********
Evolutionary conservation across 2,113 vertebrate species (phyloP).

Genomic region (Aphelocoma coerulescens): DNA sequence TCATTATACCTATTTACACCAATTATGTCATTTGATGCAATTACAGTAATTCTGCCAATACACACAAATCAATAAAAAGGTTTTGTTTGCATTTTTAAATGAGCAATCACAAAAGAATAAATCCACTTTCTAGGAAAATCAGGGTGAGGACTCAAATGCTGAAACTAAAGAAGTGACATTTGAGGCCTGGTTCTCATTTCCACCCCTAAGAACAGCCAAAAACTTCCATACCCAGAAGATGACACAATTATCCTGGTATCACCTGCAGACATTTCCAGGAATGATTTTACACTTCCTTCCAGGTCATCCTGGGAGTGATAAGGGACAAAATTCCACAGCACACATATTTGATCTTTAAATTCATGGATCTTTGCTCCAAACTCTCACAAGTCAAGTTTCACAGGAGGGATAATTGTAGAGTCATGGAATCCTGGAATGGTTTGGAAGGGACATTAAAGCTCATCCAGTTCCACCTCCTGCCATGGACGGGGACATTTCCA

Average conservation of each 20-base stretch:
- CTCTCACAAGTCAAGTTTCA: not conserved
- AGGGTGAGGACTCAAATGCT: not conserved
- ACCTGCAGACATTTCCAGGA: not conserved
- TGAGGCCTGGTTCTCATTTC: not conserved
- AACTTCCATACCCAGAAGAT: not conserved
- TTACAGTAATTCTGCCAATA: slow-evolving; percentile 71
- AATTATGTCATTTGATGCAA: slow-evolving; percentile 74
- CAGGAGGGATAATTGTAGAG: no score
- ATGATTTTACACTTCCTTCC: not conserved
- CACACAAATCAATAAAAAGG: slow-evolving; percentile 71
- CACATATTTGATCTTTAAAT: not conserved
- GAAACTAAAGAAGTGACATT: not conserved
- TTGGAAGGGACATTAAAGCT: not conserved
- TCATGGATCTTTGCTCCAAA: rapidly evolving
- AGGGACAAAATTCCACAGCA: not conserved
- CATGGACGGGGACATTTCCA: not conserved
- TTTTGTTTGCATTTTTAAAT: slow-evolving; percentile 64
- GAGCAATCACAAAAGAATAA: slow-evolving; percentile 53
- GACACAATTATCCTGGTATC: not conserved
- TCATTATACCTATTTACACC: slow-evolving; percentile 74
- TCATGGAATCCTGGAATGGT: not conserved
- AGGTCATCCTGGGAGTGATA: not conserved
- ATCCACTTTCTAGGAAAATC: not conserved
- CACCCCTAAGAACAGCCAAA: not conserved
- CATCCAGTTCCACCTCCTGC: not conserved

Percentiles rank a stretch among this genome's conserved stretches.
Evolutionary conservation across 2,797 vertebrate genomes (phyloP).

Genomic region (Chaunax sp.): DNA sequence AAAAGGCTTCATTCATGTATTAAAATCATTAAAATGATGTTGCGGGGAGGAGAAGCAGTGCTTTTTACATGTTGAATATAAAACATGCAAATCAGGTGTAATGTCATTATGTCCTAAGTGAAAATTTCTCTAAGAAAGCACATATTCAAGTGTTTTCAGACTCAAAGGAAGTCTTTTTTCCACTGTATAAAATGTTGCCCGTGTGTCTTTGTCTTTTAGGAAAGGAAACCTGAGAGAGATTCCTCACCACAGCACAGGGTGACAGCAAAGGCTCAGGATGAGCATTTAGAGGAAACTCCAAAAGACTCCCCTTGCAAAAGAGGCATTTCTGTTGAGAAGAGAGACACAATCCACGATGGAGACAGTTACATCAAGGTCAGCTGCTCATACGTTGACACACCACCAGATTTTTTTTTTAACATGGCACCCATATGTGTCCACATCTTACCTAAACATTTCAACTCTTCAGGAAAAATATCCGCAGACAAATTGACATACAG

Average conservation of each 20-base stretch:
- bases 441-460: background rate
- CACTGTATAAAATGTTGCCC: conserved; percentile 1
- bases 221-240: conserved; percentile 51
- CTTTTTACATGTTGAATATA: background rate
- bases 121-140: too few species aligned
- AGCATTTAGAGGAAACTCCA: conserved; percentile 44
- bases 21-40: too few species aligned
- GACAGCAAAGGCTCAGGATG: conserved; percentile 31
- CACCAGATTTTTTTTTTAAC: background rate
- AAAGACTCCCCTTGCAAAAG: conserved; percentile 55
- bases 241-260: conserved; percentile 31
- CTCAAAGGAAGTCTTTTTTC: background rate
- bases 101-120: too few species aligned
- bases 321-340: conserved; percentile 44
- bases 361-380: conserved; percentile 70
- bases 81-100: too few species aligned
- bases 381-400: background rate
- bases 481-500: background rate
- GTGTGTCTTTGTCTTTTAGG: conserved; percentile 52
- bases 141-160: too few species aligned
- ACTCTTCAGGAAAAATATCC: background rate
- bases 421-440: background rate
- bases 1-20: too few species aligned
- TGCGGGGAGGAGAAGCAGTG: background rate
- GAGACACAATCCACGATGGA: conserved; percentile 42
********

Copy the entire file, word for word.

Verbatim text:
Evolutionary conservation across 2,113 vertebrate species (phyloP).

Genomic region (Aphelocoma coerulescens): DNA sequence TCATTATACCTATTTACACCAATTATGTCATTTGATGCAATTACAGTAATTCTGCCAATACACACAAATCAATAAAAAGGTTTTGTTTGCATTTTTAAATGAGCAATCACAAAAGAATAAATCCACTTTCTAGGAAAATCAGGGTGAGGACTCAAATGCTGAAACTAAAGAAGTGACATTTGAGGCCTGGTTCTCATTTCCACCCCTAAGAACAGCCAAAAACTTCCATACCCAGAAGATGACACAATTATCCTGGTATCACCTGCAGACATTTCCAGGAATGATTTTACACTTCCTTCCAGGTCATCCTGGGAGTGATAAGGGACAAAATTCCACAGCACACATATTTGATCTTTAAATTCATGGATCTTTGCTCCAAACTCTCACAAGTCAAGTTTCACAGGAGGGATAATTGTAGAGTCATGGAATCCTGGAATGGTTTGGAAGGGACATTAAAGCTCATCCAGTTCCACCTCCTGCCATGGACGGGGACATTTCCA

Average conservation of each 20-base stretch:
- CTCTCACAAGTCAAGTTTCA: not conserved
- AGGGTGAGGACTCAAATGCT: not conserved
- ACCTGCAGACATTTCCAGGA: not conserved
- TGAGGCCTGGTTCTCATTTC: not conserved
- AACTTCCATACCCAGAAGAT: not conserved
- TTACAGTAATTCTGCCAATA: slow-evolving; percentile 71
- AATTATGTCATTTGATGCAA: slow-evolving; percentile 74
- CAGGAGGGATAATTGTAGAG: no score
- ATGATTTTACACTTCCTTCC: not conserved
- CACACAAATCAATAAAAAGG: slow-evolving; percentile 71
- CACATATTTGATCTTTAAAT: not conserved
- GAAACTAAAGAAGTGACATT: not conserved
- TTGGAAGGGACATTAAAGCT: not conserved
- TCATGGATCTTTGCTCCAAA: rapidly evolving
- AGGGACAAAATTCCACAGCA: not conserved
- CATGGACGGGGACATTTCCA: not conserved
- TTTTGTTTGCATTTTTAAAT: slow-evolving; percentile 64
- GAGCAATCACAAAAGAATAA: slow-evolving; percentile 53
- GACACAATTATCCTGGTATC: not conserved
- TCATTATACCTATTTACACC: slow-evolving; percentile 74
- TCATGGAATCCTGGAATGGT: not conserved
- AGGTCATCCTGGGAGTGATA: not conserved
- ATCCACTTTCTAGGAAAATC: not conserved
- CACCCCTAAGAACAGCCAAA: not conserved
- CATCCAGTTCCACCTCCTGC: not conserved

Percentiles rank a stretch among this genome's conserved stretches.
Evolutionary conservation across 2,797 vertebrate genomes (phyloP).

Genomic region (Chaunax sp.): DNA sequence AAAAGGCTTCATTCATGTATTAAAATCATTAAAATGATGTTGCGGGGAGGAGAAGCAGTGCTTTTTACATGTTGAATATAAAACATGCAAATCAGGTGTAATGTCATTATGTCCTAAGTGAAAATTTCTCTAAGAAAGCACATATTCAAGTGTTTTCAGACTCAAAGGAAGTCTTTTTTCCACTGTATAAAATGTTGCCCGTGTGTCTTTGTCTTTTAGGAAAGGAAACCTGAGAGAGATTCCTCACCACAGCACAGGGTGACAGCAAAGGCTCAGGATGAGCATTTAGAGGAAACTCCAAAAGACTCCCCTTGCAAAAGAGGCATTTCTGTTGAGAAGAGAGACACAATCCACGATGGAGACAGTTACATCAAGGTCAGCTGCTCATACGTTGACACACCACCAGATTTTTTTTTTAACATGGCACCCATATGTGTCCACATCTTACCTAAACATTTCAACTCTTCAGGAAAAATATCCGCAGACAAATTGACATACAG

Average conservation of each 20-base stretch:
- bases 441-460: background rate
- CACTGTATAAAATGTTGCCC: conserved; percentile 1
- bases 221-240: conserved; percentile 51
- CTTTTTACATGTTGAATATA: background rate
- bases 121-140: too few species aligned
- AGCATTTAGAGGAAACTCCA: conserved; percentile 44
- bases 21-40: too few species aligned
- GACAGCAAAGGCTCAGGATG: conserved; percentile 31
- CACCAGATTTTTTTTTTAAC: background rate
- AAAGACTCCCCTTGCAAAAG: conserved; percentile 55
- bases 241-260: conserved; percentile 31
- CTCAAAGGAAGTCTTTTTTC: background rate
- bases 101-120: too few species aligned
- bases 321-340: conserved; percentile 44
- bases 361-380: conserved; percentile 70
- bases 81-100: too few species aligned
- bases 381-400: background rate
- bases 481-500: background rate
- GTGTGTCTTTGTCTTTTAGG: conserved; percentile 52
- bases 141-160: too few species aligned
- ACTCTTCAGGAAAAATATCC: background rate
- bases 421-440: background rate
- bases 1-20: too few species aligned
- TGCGGGGAGGAGAAGCAGTG: background rate
- GAGACACAATCCACGATGGA: conserved; percentile 42